But we also believe a new social enterprise is emerging, one where people can access information from any location. If we're talking and selling social IT to a particular individual in the organisation, then our conversations could be with the CIO, an enterprise architect or someone else that's in charge of the digital project. And increasingly, when we look at customer engagement and loyalty, our sales target is very much the CMO.

Businesses have already bought a lot of technology and are under pressure to keep IT spending in-check. When it comes to purchasing new tools, where should executives direct their attention?

Simply getting information to the right place is not enough. In an organisation, the right place could actually be an individual, because, in the modern enterprise, each person is creating and absorbing content. It all means that social technology is key for vendors that are trying to make the most of their tools and to help businesses move forwards in the modern age. Integration is an absolutely crucial skill for professionals looking to make the most of digital IT.

Why is integration so important for the digital business and how will employees take advantage of information?

The integration layer is becoming the enterprise architecture of the modern organisation. In the twenty-first century organisation, there are lots of events happening simultaneously. Companies that are successful with IT will be social engineering specialists, rather than simply being good at coding. Employees across the business will be able to draw on tools on-demand to create the real-time information needed to make decisions. The future of IT is not about software as a service but actually software as a self-service.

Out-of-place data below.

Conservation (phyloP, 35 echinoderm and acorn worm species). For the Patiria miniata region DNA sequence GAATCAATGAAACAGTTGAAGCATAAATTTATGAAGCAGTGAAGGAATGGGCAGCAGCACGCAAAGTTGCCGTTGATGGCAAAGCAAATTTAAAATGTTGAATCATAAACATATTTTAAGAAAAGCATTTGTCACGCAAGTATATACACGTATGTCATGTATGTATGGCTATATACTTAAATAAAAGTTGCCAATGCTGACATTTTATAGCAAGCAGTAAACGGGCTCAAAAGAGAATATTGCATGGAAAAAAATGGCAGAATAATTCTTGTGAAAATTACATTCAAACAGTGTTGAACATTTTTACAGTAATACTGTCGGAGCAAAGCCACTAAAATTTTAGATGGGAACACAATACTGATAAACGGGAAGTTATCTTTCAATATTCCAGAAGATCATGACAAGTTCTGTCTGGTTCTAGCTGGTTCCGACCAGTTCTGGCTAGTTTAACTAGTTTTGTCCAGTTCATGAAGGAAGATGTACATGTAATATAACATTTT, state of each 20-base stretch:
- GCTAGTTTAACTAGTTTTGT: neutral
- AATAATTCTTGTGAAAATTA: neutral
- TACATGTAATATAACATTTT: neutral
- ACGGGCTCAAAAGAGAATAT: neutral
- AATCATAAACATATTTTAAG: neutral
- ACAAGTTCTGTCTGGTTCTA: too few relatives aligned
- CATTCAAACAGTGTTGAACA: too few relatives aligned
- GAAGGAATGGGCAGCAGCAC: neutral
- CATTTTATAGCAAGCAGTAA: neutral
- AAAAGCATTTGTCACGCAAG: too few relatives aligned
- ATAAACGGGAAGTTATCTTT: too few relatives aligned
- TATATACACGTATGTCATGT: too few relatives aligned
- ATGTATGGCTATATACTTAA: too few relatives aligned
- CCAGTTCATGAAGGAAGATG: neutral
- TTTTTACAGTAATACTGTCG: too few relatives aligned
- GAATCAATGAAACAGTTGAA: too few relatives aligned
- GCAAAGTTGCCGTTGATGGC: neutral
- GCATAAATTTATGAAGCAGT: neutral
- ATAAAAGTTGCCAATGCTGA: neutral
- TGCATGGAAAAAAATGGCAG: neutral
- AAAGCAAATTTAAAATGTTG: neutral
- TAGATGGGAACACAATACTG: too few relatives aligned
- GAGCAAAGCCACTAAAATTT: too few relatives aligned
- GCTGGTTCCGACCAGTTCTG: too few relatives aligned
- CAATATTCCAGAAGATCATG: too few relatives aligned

Self-service sounds sensible enough but firms are being swamped by data. So, how can CIOs create a strategy for making the most of real-time information?

The old model of IT and analytics was about tying everything to the database. The problem with that approach is that information gets lost and then nobody knows what is actually happening in the business. Success in Big Data is all about operating in real-time. The modern world has to be event-driven and real-time; your business executives don't want to have to dip into the database and ask questions. CIOs need simple rules for business intelligence that help produce big benefits. Such rules mean that, if certain events occur, specific information-led responses are automatically triggered.